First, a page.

There are numerous places especially conducted for the benefit of a sight-seer. For a consideration, one is shown, in a room of a rear house, rows upon rows of beds on which lie the stupefied opium-smokers. But most of these men, and sometimes women, are hired by the hour to simulate conditions Mr. Poodle and Mrs. Grundy are going to denounce in their home town on their return from wicked New York. They are created specially for their benefit. Opium-smoking goes on of course, but not where it is shown to sight-seers.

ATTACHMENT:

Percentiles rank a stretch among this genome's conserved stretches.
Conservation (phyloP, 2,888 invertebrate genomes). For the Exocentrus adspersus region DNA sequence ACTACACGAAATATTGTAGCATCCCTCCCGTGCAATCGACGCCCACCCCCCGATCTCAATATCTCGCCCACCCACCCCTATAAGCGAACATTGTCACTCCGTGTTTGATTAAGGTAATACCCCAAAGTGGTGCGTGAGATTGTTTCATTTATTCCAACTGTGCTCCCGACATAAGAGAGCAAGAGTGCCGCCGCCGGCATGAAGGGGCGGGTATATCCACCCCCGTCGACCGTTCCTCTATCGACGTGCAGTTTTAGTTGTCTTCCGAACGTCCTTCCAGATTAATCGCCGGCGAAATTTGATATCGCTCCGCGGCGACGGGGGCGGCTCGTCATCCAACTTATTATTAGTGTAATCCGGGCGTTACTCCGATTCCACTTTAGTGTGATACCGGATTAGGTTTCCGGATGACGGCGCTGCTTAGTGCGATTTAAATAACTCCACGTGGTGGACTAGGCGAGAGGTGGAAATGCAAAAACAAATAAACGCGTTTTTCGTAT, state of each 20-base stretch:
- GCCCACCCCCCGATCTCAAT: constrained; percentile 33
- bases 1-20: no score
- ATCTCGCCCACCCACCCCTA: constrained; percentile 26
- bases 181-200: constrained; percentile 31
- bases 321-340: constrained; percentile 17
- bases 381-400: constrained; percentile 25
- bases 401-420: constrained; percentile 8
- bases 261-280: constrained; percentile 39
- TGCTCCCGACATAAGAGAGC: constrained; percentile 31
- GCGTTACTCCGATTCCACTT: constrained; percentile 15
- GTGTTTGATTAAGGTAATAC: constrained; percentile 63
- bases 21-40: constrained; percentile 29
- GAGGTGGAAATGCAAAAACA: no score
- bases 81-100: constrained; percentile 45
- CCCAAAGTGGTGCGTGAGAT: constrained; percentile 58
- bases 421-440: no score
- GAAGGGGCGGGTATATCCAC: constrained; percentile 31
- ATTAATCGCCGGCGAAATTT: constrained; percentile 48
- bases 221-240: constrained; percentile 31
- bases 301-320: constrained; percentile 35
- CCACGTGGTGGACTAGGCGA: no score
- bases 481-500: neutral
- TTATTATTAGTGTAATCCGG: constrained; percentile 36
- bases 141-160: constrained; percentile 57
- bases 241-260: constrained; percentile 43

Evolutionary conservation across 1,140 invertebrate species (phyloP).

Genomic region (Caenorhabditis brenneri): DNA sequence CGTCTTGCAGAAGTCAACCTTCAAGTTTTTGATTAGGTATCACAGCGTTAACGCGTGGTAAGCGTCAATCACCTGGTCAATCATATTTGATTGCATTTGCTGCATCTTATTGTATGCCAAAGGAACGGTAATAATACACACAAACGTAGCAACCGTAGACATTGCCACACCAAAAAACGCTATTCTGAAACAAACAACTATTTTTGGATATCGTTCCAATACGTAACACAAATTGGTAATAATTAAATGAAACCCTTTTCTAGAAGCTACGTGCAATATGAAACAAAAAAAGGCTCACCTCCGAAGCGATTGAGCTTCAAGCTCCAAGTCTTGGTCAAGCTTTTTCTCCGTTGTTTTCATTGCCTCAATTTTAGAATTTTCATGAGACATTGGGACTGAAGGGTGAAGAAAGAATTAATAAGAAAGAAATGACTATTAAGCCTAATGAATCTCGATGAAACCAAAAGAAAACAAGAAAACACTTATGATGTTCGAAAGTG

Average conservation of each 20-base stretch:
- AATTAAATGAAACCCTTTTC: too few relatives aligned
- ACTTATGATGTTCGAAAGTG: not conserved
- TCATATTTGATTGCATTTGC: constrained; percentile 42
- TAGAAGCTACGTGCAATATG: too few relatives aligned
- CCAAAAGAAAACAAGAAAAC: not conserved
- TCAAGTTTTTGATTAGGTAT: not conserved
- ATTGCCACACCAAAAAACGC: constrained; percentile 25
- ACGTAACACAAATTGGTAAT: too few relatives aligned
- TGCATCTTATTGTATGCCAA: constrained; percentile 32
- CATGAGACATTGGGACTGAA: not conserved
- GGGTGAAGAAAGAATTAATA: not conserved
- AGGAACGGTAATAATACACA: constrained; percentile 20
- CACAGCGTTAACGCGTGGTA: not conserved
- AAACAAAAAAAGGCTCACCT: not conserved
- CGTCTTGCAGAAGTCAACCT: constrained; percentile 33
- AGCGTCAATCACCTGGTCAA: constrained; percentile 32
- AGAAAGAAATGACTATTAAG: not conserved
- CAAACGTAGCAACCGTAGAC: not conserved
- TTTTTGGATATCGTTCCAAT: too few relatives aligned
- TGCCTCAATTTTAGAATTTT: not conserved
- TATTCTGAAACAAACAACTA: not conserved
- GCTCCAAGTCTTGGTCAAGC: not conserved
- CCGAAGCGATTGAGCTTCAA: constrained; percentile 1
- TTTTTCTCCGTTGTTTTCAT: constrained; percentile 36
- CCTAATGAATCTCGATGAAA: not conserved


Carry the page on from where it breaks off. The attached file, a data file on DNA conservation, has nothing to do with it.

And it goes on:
There used to be one place where the murder of one of the guests was staged nightly. It was done with such realism the guests would fly after having paid for dinners they had only ordered but not eaten, afraid lest the police on coming would arrest them. Some white woman would get up from a table and begin to execute an Oriental dance. Dancing, turning, she would reach the pianist and put her arms languorously about his neck and draw him to her lips. One of the Chinese, somber-eyed, supposedly her lover, acting as if he were half stupefied with dope, would rise from another table to tear her away from the pianist. There would be a scuffle between the white woman and the white man and the Chinese; a knife would flash in the wicked hand of the yellow man; there would be a loud scream, and the woman would fall to the floor. The attendants of the place would drag her away into a back room. A few other Chinese would spirit away their compatriot while the hubbub created by the screaming visitors and guests would be at its loudest. The pianist would continue to bang away on his instrument as though nothing had happened. And the visitors, thrilled, scared, horrified, would run to the doors, not without leaving their watches and pocketbooks in experter hands than theirs. It is no longer staged as frequently, but occasionally it still takes place to satisfy those who come for thrills in that district.